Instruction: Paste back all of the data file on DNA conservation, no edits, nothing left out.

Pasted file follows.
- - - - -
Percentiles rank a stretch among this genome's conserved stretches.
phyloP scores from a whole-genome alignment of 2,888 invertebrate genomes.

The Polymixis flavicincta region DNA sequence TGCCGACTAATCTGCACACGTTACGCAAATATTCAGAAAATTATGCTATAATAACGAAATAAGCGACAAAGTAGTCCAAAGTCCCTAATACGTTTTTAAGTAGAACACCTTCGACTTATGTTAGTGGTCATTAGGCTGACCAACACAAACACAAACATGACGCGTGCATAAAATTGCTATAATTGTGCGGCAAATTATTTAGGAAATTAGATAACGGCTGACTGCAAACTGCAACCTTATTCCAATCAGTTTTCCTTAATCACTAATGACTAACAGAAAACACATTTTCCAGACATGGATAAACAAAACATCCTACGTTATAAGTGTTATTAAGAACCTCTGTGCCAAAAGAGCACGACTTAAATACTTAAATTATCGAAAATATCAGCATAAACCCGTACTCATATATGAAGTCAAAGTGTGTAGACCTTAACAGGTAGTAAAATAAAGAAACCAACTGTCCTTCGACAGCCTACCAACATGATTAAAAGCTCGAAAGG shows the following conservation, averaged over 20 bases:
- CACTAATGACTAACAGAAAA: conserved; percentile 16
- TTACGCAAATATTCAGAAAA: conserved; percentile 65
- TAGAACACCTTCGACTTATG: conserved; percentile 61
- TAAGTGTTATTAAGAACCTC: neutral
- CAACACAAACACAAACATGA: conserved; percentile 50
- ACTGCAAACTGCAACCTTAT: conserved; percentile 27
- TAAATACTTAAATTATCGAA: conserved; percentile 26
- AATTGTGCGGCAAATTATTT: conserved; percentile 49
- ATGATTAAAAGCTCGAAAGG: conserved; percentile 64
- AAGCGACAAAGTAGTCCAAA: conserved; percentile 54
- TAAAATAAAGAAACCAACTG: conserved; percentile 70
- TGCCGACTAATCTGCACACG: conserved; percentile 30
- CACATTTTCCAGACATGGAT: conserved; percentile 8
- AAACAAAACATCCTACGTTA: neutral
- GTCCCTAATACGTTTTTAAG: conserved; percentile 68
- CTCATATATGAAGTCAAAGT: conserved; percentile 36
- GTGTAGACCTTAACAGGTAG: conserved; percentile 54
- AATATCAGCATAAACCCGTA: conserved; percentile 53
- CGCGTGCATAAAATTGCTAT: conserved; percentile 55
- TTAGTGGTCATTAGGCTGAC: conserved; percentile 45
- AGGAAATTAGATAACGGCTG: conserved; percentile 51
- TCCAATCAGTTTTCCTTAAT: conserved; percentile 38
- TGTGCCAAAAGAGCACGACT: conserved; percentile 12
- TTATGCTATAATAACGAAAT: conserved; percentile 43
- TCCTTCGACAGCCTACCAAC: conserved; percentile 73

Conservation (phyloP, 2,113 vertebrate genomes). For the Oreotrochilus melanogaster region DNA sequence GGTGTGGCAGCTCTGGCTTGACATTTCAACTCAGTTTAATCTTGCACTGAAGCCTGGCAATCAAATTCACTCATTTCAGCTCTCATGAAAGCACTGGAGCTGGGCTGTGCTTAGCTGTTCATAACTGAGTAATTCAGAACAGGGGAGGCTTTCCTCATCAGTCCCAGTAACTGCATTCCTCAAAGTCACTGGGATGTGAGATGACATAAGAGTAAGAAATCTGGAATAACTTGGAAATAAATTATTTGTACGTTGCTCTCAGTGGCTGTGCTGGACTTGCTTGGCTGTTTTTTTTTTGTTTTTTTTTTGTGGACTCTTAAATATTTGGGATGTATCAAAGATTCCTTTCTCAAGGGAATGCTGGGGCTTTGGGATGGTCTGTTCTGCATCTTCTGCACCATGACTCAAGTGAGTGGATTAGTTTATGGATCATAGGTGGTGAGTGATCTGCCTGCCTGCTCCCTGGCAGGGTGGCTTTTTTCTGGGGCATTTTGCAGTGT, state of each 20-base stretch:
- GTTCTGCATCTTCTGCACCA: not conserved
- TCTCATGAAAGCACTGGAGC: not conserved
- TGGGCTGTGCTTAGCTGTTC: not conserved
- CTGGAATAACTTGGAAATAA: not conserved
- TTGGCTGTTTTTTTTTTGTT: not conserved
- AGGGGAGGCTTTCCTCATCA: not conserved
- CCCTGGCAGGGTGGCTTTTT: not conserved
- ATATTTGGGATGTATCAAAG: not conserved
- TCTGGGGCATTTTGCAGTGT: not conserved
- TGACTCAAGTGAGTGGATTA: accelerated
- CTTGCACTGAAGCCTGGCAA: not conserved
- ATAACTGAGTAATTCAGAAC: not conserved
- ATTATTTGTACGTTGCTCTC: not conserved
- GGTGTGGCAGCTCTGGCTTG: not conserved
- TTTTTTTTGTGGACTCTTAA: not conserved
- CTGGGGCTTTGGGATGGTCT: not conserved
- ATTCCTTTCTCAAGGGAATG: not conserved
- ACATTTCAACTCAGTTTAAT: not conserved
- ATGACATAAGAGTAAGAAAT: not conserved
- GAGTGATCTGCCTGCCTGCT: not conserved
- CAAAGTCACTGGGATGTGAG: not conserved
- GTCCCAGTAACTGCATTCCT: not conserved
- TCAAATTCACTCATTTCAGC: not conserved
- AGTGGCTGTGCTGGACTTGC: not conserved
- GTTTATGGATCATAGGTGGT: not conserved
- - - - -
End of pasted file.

Percentiles rank a stretch among this genome's conserved stretches.
phyloP scores from a whole-genome alignment of 2,888 invertebrate genomes.

The Polymixis flavicincta region DNA sequence TGCCGACTAATCTGCACACGTTACGCAAATATTCAGAAAATTATGCTATAATAACGAAATAAGCGACAAAGTAGTCCAAAGTCCCTAATACGTTTTTAAGTAGAACACCTTCGACTTATGTTAGTGGTCATTAGGCTGACCAACACAAACACAAACATGACGCGTGCATAAAATTGCTATAATTGTGCGGCAAATTATTTAGGAAATTAGATAACGGCTGACTGCAAACTGCAACCTTATTCCAATCAGTTTTCCTTAATCACTAATGACTAACAGAAAACACATTTTCCAGACATGGATAAACAAAACATCCTACGTTATAAGTGTTATTAAGAACCTCTGTGCCAAAAGAGCACGACTTAAATACTTAAATTATCGAAAATATCAGCATAAACCCGTACTCATATATGAAGTCAAAGTGTGTAGACCTTAACAGGTAGTAAAATAAAGAAACCAACTGTCCTTCGACAGCCTACCAACATGATTAAAAGCTCGAAAGG shows the following conservation, averaged over 20 bases:
- CACTAATGACTAACAGAAAA: conserved; percentile 16
- TTACGCAAATATTCAGAAAA: conserved; percentile 65
- TAGAACACCTTCGACTTATG: conserved; percentile 61
- TAAGTGTTATTAAGAACCTC: neutral
- CAACACAAACACAAACATGA: conserved; percentile 50
- ACTGCAAACTGCAACCTTAT: conserved; percentile 27
- TAAATACTTAAATTATCGAA: conserved; percentile 26
- AATTGTGCGGCAAATTATTT: conserved; percentile 49
- ATGATTAAAAGCTCGAAAGG: conserved; percentile 64
- AAGCGACAAAGTAGTCCAAA: conserved; percentile 54
- TAAAATAAAGAAACCAACTG: conserved; percentile 70
- TGCCGACTAATCTGCACACG: conserved; percentile 30
- CACATTTTCCAGACATGGAT: conserved; percentile 8
- AAACAAAACATCCTACGTTA: neutral
- GTCCCTAATACGTTTTTAAG: conserved; percentile 68
- CTCATATATGAAGTCAAAGT: conserved; percentile 36
- GTGTAGACCTTAACAGGTAG: conserved; percentile 54
- AATATCAGCATAAACCCGTA: conserved; percentile 53
- CGCGTGCATAAAATTGCTAT: conserved; percentile 55
- TTAGTGGTCATTAGGCTGAC: conserved; percentile 45
- AGGAAATTAGATAACGGCTG: conserved; percentile 51
- TCCAATCAGTTTTCCTTAAT: conserved; percentile 38
- TGTGCCAAAAGAGCACGACT: conserved; percentile 12
- TTATGCTATAATAACGAAAT: conserved; percentile 43
- TCCTTCGACAGCCTACCAAC: conserved; percentile 73

Conservation (phyloP, 2,113 vertebrate genomes). For the Oreotrochilus melanogaster region DNA sequence GGTGTGGCAGCTCTGGCTTGACATTTCAACTCAGTTTAATCTTGCACTGAAGCCTGGCAATCAAATTCACTCATTTCAGCTCTCATGAAAGCACTGGAGCTGGGCTGTGCTTAGCTGTTCATAACTGAGTAATTCAGAACAGGGGAGGCTTTCCTCATCAGTCCCAGTAACTGCATTCCTCAAAGTCACTGGGATGTGAGATGACATAAGAGTAAGAAATCTGGAATAACTTGGAAATAAATTATTTGTACGTTGCTCTCAGTGGCTGTGCTGGACTTGCTTGGCTGTTTTTTTTTTGTTTTTTTTTTGTGGACTCTTAAATATTTGGGATGTATCAAAGATTCCTTTCTCAAGGGAATGCTGGGGCTTTGGGATGGTCTGTTCTGCATCTTCTGCACCATGACTCAAGTGAGTGGATTAGTTTATGGATCATAGGTGGTGAGTGATCTGCCTGCCTGCTCCCTGGCAGGGTGGCTTTTTTCTGGGGCATTTTGCAGTGT, state of each 20-base stretch:
- GTTCTGCATCTTCTGCACCA: not conserved
- TCTCATGAAAGCACTGGAGC: not conserved
- TGGGCTGTGCTTAGCTGTTC: not conserved
- CTGGAATAACTTGGAAATAA: not conserved
- TTGGCTGTTTTTTTTTTGTT: not conserved
- AGGGGAGGCTTTCCTCATCA: not conserved
- CCCTGGCAGGGTGGCTTTTT: not conserved
- ATATTTGGGATGTATCAAAG: not conserved
- TCTGGGGCATTTTGCAGTGT: not conserved
- TGACTCAAGTGAGTGGATTA: accelerated
- CTTGCACTGAAGCCTGGCAA: not conserved
- ATAACTGAGTAATTCAGAAC: not conserved
- ATTATTTGTACGTTGCTCTC: not conserved
- GGTGTGGCAGCTCTGGCTTG: not conserved
- TTTTTTTTGTGGACTCTTAA: not conserved
- CTGGGGCTTTGGGATGGTCT: not conserved
- ATTCCTTTCTCAAGGGAATG: not conserved
- ACATTTCAACTCAGTTTAAT: not conserved
- ATGACATAAGAGTAAGAAAT: not conserved
- GAGTGATCTGCCTGCCTGCT: not conserved
- CAAAGTCACTGGGATGTGAG: not conserved
- GTCCCAGTAACTGCATTCCT: not conserved
- TCAAATTCACTCATTTCAGC: not conserved
- AGTGGCTGTGCTGGACTTGC: not conserved
- GTTTATGGATCATAGGTGGT: not conserved